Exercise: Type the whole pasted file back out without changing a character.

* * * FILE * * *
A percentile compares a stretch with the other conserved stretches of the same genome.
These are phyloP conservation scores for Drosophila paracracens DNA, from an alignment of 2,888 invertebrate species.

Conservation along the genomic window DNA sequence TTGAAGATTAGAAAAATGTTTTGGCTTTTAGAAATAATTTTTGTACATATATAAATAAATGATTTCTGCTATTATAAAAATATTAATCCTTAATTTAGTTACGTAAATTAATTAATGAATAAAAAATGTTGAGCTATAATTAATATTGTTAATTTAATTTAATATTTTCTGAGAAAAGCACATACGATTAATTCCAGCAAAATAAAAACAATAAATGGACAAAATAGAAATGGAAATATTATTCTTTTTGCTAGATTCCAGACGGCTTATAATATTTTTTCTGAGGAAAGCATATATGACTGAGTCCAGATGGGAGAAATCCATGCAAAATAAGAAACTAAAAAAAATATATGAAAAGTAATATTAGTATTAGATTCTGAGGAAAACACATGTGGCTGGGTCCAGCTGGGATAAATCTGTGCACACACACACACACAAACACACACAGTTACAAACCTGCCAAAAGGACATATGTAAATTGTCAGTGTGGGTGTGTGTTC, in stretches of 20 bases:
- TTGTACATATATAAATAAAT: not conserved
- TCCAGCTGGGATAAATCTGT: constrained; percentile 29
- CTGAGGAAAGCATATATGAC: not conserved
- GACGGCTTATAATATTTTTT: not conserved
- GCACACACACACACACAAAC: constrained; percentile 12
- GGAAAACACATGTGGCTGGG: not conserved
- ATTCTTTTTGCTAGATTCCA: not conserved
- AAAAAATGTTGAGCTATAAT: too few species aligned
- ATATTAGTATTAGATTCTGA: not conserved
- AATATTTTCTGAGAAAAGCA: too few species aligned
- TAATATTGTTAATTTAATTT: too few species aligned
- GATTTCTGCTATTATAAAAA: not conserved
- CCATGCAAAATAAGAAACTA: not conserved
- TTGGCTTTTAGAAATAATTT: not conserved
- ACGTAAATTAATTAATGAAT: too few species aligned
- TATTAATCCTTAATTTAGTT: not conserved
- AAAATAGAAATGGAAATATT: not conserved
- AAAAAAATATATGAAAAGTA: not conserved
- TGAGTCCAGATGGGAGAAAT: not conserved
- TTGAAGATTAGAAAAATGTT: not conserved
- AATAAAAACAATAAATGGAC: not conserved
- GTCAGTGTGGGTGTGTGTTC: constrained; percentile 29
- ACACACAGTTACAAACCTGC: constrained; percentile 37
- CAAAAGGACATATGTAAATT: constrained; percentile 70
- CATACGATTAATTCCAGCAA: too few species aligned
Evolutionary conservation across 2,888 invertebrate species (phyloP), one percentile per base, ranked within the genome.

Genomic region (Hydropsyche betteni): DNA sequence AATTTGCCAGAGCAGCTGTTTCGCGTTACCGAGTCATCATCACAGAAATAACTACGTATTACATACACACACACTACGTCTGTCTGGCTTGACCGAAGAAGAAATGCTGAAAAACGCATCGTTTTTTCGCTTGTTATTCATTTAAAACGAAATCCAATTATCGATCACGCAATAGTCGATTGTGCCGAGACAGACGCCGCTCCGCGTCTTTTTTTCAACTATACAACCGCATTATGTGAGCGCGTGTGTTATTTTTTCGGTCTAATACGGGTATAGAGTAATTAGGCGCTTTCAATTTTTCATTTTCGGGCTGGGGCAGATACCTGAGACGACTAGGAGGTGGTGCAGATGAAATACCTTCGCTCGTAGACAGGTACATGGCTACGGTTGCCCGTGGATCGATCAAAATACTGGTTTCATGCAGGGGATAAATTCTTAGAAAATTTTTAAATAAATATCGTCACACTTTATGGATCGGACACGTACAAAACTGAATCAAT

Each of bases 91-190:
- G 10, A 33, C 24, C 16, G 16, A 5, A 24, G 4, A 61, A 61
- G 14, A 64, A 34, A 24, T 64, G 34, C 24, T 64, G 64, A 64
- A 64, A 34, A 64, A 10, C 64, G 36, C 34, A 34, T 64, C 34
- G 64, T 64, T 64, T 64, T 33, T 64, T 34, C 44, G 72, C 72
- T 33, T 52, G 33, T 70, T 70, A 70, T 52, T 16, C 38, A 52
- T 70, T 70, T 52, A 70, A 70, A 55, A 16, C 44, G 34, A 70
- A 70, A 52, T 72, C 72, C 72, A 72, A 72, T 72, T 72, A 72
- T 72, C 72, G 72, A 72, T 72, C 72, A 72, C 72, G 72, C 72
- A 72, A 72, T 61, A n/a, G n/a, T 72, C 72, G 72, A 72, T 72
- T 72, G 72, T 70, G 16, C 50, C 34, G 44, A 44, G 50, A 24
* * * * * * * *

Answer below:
A percentile compares a stretch with the other conserved stretches of the same genome.
These are phyloP conservation scores for Drosophila paracracens DNA, from an alignment of 2,888 invertebrate species.

Conservation along the genomic window DNA sequence TTGAAGATTAGAAAAATGTTTTGGCTTTTAGAAATAATTTTTGTACATATATAAATAAATGATTTCTGCTATTATAAAAATATTAATCCTTAATTTAGTTACGTAAATTAATTAATGAATAAAAAATGTTGAGCTATAATTAATATTGTTAATTTAATTTAATATTTTCTGAGAAAAGCACATACGATTAATTCCAGCAAAATAAAAACAATAAATGGACAAAATAGAAATGGAAATATTATTCTTTTTGCTAGATTCCAGACGGCTTATAATATTTTTTCTGAGGAAAGCATATATGACTGAGTCCAGATGGGAGAAATCCATGCAAAATAAGAAACTAAAAAAAATATATGAAAAGTAATATTAGTATTAGATTCTGAGGAAAACACATGTGGCTGGGTCCAGCTGGGATAAATCTGTGCACACACACACACACAAACACACACAGTTACAAACCTGCCAAAAGGACATATGTAAATTGTCAGTGTGGGTGTGTGTTC, in stretches of 20 bases:
- TTGTACATATATAAATAAAT: not conserved
- TCCAGCTGGGATAAATCTGT: constrained; percentile 29
- CTGAGGAAAGCATATATGAC: not conserved
- GACGGCTTATAATATTTTTT: not conserved
- GCACACACACACACACAAAC: constrained; percentile 12
- GGAAAACACATGTGGCTGGG: not conserved
- ATTCTTTTTGCTAGATTCCA: not conserved
- AAAAAATGTTGAGCTATAAT: too few species aligned
- ATATTAGTATTAGATTCTGA: not conserved
- AATATTTTCTGAGAAAAGCA: too few species aligned
- TAATATTGTTAATTTAATTT: too few species aligned
- GATTTCTGCTATTATAAAAA: not conserved
- CCATGCAAAATAAGAAACTA: not conserved
- TTGGCTTTTAGAAATAATTT: not conserved
- ACGTAAATTAATTAATGAAT: too few species aligned
- TATTAATCCTTAATTTAGTT: not conserved
- AAAATAGAAATGGAAATATT: not conserved
- AAAAAAATATATGAAAAGTA: not conserved
- TGAGTCCAGATGGGAGAAAT: not conserved
- TTGAAGATTAGAAAAATGTT: not conserved
- AATAAAAACAATAAATGGAC: not conserved
- GTCAGTGTGGGTGTGTGTTC: constrained; percentile 29
- ACACACAGTTACAAACCTGC: constrained; percentile 37
- CAAAAGGACATATGTAAATT: constrained; percentile 70
- CATACGATTAATTCCAGCAA: too few species aligned
Evolutionary conservation across 2,888 invertebrate species (phyloP), one percentile per base, ranked within the genome.

Genomic region (Hydropsyche betteni): DNA sequence AATTTGCCAGAGCAGCTGTTTCGCGTTACCGAGTCATCATCACAGAAATAACTACGTATTACATACACACACACTACGTCTGTCTGGCTTGACCGAAGAAGAAATGCTGAAAAACGCATCGTTTTTTCGCTTGTTATTCATTTAAAACGAAATCCAATTATCGATCACGCAATAGTCGATTGTGCCGAGACAGACGCCGCTCCGCGTCTTTTTTTCAACTATACAACCGCATTATGTGAGCGCGTGTGTTATTTTTTCGGTCTAATACGGGTATAGAGTAATTAGGCGCTTTCAATTTTTCATTTTCGGGCTGGGGCAGATACCTGAGACGACTAGGAGGTGGTGCAGATGAAATACCTTCGCTCGTAGACAGGTACATGGCTACGGTTGCCCGTGGATCGATCAAAATACTGGTTTCATGCAGGGGATAAATTCTTAGAAAATTTTTAAATAAATATCGTCACACTTTATGGATCGGACACGTACAAAACTGAATCAAT

Each of bases 91-190:
- G 10, A 33, C 24, C 16, G 16, A 5, A 24, G 4, A 61, A 61
- G 14, A 64, A 34, A 24, T 64, G 34, C 24, T 64, G 64, A 64
- A 64, A 34, A 64, A 10, C 64, G 36, C 34, A 34, T 64, C 34
- G 64, T 64, T 64, T 64, T 33, T 64, T 34, C 44, G 72, C 72
- T 33, T 52, G 33, T 70, T 70, A 70, T 52, T 16, C 38, A 52
- T 70, T 70, T 52, A 70, A 70, A 55, A 16, C 44, G 34, A 70
- A 70, A 52, T 72, C 72, C 72, A 72, A 72, T 72, T 72, A 72
- T 72, C 72, G 72, A 72, T 72, C 72, A 72, C 72, G 72, C 72
- A 72, A 72, T 61, A n/a, G n/a, T 72, C 72, G 72, A 72, T 72
- T 72, G 72, T 70, G 16, C 50, C 34, G 44, A 44, G 50, A 24